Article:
Regular Columns

Termites a menace to watch out for when buying or selling

Termite damage. Photo courtesy of Commons Wikimedia

Termite damage. Photo courtesy of Wikipedia Commons

First published in March edition

By BJ Oelschlegel

One of the final things an agent schedules in a residential closing process is the termite inspection. The standard sales contract in North Carolina, in accordance with regulations of the NC Structural Pest Control Committee, has provisions for a termite inspection and report. The purchaser pays for the inspection and report; the seller pays for any extermination services.

Any required structural repairs, as a result of the pest activity, can be negotiated between buyer and seller. The seller can take responsibility for the repairs or not. The buyer can accept the house “as is” or, with extensive damage, can terminate the contract and receive the return of the earnest money deposit.

On Ocracoke, we primarily deal with Eastern Subterranean Termites, Powder Post Beetles and Old House Borers. In nature, the job of the termite is to recycle dead wood. They need moisture and they are sensitive little buggers. Termites build mud shelter tubes to hold the moisture. These tubes protect them from the intense sunlight and wind. To boot, they are social animals.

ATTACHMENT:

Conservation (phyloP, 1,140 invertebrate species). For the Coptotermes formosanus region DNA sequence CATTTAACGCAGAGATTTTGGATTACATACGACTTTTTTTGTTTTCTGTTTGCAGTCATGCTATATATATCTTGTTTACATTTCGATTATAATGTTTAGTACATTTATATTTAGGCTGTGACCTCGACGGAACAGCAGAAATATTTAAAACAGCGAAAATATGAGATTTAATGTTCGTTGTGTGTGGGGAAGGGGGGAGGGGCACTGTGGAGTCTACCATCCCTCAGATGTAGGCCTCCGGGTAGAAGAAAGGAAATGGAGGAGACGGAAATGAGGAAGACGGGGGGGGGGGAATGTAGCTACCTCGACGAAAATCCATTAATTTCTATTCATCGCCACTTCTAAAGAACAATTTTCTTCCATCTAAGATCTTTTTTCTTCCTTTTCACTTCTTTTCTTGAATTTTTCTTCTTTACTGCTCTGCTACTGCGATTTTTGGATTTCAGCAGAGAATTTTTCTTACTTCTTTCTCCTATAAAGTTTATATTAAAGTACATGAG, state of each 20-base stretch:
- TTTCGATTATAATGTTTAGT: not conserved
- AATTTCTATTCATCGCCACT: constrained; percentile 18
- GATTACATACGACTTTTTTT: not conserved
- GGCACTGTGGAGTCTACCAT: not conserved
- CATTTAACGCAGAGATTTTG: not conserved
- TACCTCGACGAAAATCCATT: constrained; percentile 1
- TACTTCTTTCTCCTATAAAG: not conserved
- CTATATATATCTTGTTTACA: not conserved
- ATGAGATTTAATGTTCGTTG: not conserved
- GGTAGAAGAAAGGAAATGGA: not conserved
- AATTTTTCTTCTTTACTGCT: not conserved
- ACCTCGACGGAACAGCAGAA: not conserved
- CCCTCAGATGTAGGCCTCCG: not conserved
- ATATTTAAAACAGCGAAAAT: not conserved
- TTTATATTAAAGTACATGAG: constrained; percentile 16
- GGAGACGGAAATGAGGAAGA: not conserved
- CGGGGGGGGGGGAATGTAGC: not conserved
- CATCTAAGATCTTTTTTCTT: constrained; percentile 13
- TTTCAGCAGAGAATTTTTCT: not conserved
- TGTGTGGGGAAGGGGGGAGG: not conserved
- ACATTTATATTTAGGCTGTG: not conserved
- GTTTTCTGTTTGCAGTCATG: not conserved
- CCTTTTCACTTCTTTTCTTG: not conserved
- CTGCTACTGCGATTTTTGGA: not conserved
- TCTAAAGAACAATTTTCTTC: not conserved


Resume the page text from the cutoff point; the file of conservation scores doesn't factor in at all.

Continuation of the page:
Termites use their antennae to visit with their neighbors passing in the tubes and to groom each other. This is an important factor when it comes to protective measures. The results of the habitats they create are what the inspectors are looking for.

Termites. Photo courtesy of Commons Wikimedia

Termites. Photo courtesy of Commons Wikimedia

The evidence of termites would be the actual insect and the mud tubes. Powder Post Beetles and Old House Borers leave different shaped exit holes: the beetles emerge from pencil erasersized oval holes and the borers leave ice pick stab holes.

 

 

Frass is the fine powder left behind by the beetle, and is the color of fresh cut wood. If the holes are dark with no powder, the insects are inactive.

We can take protective measures. Houses in this area are built on concrete piers or salt treated pilings. Neither is tasty to a termite. Pressure-treated wood will wick moisture, which over time will leach out the protective nature of the piling. Wood that is stored under the house, washed up in the yard or even leaning against the house can either be a tasty meal for a termite or a conduit to their next attack zone.

An above-ground water source, such as a roof leak, is their favorite venue. Tree stumps are a wood supply just dying to be recycled. Obviously removing these food supplies are a good start.

Some chemical treatments for termites are slow acting: the insecticide sticks to the antennae and as the termite visits with its neighbors the treatment gets passed around the colony.

Inspectors are obligated to note on the report any evidence of wood-destroying insects which are in, on or under the structure. There is also a section on the report to note areas that are conducive to termites.

So along with the scheduling of that termite inspection, we also instruct the seller to clean up the yard. According to the inspectors, what they don’t find, they don’t have to report.

BJ Oelschlegel is a broker with Ocracoke’s Lightship Realty

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